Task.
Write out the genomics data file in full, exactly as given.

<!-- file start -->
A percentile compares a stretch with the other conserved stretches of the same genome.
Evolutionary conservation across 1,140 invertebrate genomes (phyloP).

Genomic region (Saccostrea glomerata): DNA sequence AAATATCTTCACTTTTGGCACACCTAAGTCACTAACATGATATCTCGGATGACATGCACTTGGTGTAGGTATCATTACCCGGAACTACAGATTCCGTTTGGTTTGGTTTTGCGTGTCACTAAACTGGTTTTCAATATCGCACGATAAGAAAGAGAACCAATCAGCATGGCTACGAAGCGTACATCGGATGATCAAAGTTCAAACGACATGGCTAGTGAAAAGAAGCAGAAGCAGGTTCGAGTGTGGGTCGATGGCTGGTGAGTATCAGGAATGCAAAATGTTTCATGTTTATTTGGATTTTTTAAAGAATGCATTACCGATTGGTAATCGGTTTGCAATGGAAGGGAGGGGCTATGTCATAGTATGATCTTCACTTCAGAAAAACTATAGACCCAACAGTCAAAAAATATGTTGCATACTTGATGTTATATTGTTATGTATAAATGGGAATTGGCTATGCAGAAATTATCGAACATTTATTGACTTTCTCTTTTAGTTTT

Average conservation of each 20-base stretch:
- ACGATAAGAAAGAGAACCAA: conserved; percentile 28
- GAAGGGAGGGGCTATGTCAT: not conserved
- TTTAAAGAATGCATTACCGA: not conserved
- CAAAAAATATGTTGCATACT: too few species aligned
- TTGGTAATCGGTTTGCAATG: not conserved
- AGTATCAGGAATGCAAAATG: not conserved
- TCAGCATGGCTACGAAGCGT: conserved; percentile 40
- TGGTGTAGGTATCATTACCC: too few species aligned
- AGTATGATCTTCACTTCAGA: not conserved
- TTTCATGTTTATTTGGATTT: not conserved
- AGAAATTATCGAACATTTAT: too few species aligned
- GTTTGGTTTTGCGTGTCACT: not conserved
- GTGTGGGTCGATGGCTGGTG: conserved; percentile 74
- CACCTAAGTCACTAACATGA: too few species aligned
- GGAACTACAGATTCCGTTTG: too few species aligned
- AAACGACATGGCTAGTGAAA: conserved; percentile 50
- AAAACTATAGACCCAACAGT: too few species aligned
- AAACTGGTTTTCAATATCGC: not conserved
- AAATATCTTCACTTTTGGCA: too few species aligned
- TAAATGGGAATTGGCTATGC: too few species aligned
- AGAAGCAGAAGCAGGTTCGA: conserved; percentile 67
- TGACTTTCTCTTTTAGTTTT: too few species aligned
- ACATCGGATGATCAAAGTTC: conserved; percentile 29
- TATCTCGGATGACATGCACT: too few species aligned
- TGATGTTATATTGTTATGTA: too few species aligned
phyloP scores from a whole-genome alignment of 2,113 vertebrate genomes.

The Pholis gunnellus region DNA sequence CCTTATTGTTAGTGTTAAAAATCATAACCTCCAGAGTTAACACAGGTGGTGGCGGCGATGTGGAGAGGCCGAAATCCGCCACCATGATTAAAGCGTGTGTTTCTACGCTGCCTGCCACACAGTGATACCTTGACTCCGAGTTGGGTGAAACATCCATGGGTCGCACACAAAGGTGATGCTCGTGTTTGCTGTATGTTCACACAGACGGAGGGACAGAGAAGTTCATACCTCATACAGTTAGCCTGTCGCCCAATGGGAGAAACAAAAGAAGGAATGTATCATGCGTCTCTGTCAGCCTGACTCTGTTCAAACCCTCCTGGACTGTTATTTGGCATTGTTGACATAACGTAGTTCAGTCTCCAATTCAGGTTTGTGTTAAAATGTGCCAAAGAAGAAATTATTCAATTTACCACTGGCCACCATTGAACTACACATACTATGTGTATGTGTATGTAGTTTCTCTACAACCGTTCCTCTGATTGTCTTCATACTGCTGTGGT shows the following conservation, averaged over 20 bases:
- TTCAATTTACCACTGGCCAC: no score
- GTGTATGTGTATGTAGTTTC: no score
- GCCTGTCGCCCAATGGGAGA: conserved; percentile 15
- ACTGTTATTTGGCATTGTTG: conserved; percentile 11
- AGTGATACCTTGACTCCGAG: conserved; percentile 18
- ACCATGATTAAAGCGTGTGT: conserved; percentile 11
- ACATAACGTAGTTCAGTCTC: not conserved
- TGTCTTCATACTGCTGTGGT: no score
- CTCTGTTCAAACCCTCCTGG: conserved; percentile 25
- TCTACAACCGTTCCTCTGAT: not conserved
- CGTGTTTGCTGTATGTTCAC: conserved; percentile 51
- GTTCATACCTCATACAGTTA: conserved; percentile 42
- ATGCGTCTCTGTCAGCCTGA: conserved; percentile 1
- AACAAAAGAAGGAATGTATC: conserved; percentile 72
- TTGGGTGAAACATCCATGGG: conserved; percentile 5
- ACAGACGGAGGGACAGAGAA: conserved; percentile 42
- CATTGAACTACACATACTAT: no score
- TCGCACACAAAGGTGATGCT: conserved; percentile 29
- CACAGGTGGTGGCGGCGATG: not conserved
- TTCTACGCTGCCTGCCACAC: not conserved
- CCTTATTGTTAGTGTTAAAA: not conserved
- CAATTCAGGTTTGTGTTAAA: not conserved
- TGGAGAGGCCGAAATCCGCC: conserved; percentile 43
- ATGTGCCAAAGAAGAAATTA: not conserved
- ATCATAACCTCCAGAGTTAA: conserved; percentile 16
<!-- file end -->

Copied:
A percentile compares a stretch with the other conserved stretches of the same genome.
Evolutionary conservation across 1,140 invertebrate genomes (phyloP).

Genomic region (Saccostrea glomerata): DNA sequence AAATATCTTCACTTTTGGCACACCTAAGTCACTAACATGATATCTCGGATGACATGCACTTGGTGTAGGTATCATTACCCGGAACTACAGATTCCGTTTGGTTTGGTTTTGCGTGTCACTAAACTGGTTTTCAATATCGCACGATAAGAAAGAGAACCAATCAGCATGGCTACGAAGCGTACATCGGATGATCAAAGTTCAAACGACATGGCTAGTGAAAAGAAGCAGAAGCAGGTTCGAGTGTGGGTCGATGGCTGGTGAGTATCAGGAATGCAAAATGTTTCATGTTTATTTGGATTTTTTAAAGAATGCATTACCGATTGGTAATCGGTTTGCAATGGAAGGGAGGGGCTATGTCATAGTATGATCTTCACTTCAGAAAAACTATAGACCCAACAGTCAAAAAATATGTTGCATACTTGATGTTATATTGTTATGTATAAATGGGAATTGGCTATGCAGAAATTATCGAACATTTATTGACTTTCTCTTTTAGTTTT

Average conservation of each 20-base stretch:
- ACGATAAGAAAGAGAACCAA: conserved; percentile 28
- GAAGGGAGGGGCTATGTCAT: not conserved
- TTTAAAGAATGCATTACCGA: not conserved
- CAAAAAATATGTTGCATACT: too few species aligned
- TTGGTAATCGGTTTGCAATG: not conserved
- AGTATCAGGAATGCAAAATG: not conserved
- TCAGCATGGCTACGAAGCGT: conserved; percentile 40
- TGGTGTAGGTATCATTACCC: too few species aligned
- AGTATGATCTTCACTTCAGA: not conserved
- TTTCATGTTTATTTGGATTT: not conserved
- AGAAATTATCGAACATTTAT: too few species aligned
- GTTTGGTTTTGCGTGTCACT: not conserved
- GTGTGGGTCGATGGCTGGTG: conserved; percentile 74
- CACCTAAGTCACTAACATGA: too few species aligned
- GGAACTACAGATTCCGTTTG: too few species aligned
- AAACGACATGGCTAGTGAAA: conserved; percentile 50
- AAAACTATAGACCCAACAGT: too few species aligned
- AAACTGGTTTTCAATATCGC: not conserved
- AAATATCTTCACTTTTGGCA: too few species aligned
- TAAATGGGAATTGGCTATGC: too few species aligned
- AGAAGCAGAAGCAGGTTCGA: conserved; percentile 67
- TGACTTTCTCTTTTAGTTTT: too few species aligned
- ACATCGGATGATCAAAGTTC: conserved; percentile 29
- TATCTCGGATGACATGCACT: too few species aligned
- TGATGTTATATTGTTATGTA: too few species aligned
phyloP scores from a whole-genome alignment of 2,113 vertebrate genomes.

The Pholis gunnellus region DNA sequence CCTTATTGTTAGTGTTAAAAATCATAACCTCCAGAGTTAACACAGGTGGTGGCGGCGATGTGGAGAGGCCGAAATCCGCCACCATGATTAAAGCGTGTGTTTCTACGCTGCCTGCCACACAGTGATACCTTGACTCCGAGTTGGGTGAAACATCCATGGGTCGCACACAAAGGTGATGCTCGTGTTTGCTGTATGTTCACACAGACGGAGGGACAGAGAAGTTCATACCTCATACAGTTAGCCTGTCGCCCAATGGGAGAAACAAAAGAAGGAATGTATCATGCGTCTCTGTCAGCCTGACTCTGTTCAAACCCTCCTGGACTGTTATTTGGCATTGTTGACATAACGTAGTTCAGTCTCCAATTCAGGTTTGTGTTAAAATGTGCCAAAGAAGAAATTATTCAATTTACCACTGGCCACCATTGAACTACACATACTATGTGTATGTGTATGTAGTTTCTCTACAACCGTTCCTCTGATTGTCTTCATACTGCTGTGGT shows the following conservation, averaged over 20 bases:
- TTCAATTTACCACTGGCCAC: no score
- GTGTATGTGTATGTAGTTTC: no score
- GCCTGTCGCCCAATGGGAGA: conserved; percentile 15
- ACTGTTATTTGGCATTGTTG: conserved; percentile 11
- AGTGATACCTTGACTCCGAG: conserved; percentile 18
- ACCATGATTAAAGCGTGTGT: conserved; percentile 11
- ACATAACGTAGTTCAGTCTC: not conserved
- TGTCTTCATACTGCTGTGGT: no score
- CTCTGTTCAAACCCTCCTGG: conserved; percentile 25
- TCTACAACCGTTCCTCTGAT: not conserved
- CGTGTTTGCTGTATGTTCAC: conserved; percentile 51
- GTTCATACCTCATACAGTTA: conserved; percentile 42
- ATGCGTCTCTGTCAGCCTGA: conserved; percentile 1
- AACAAAAGAAGGAATGTATC: conserved; percentile 72
- TTGGGTGAAACATCCATGGG: conserved; percentile 5
- ACAGACGGAGGGACAGAGAA: conserved; percentile 42
- CATTGAACTACACATACTAT: no score
- TCGCACACAAAGGTGATGCT: conserved; percentile 29
- CACAGGTGGTGGCGGCGATG: not conserved
- TTCTACGCTGCCTGCCACAC: not conserved
- CCTTATTGTTAGTGTTAAAA: not conserved
- CAATTCAGGTTTGTGTTAAA: not conserved
- TGGAGAGGCCGAAATCCGCC: conserved; percentile 43
- ATGTGCCAAAGAAGAAATTA: not conserved
- ATCATAACCTCCAGAGTTAA: conserved; percentile 16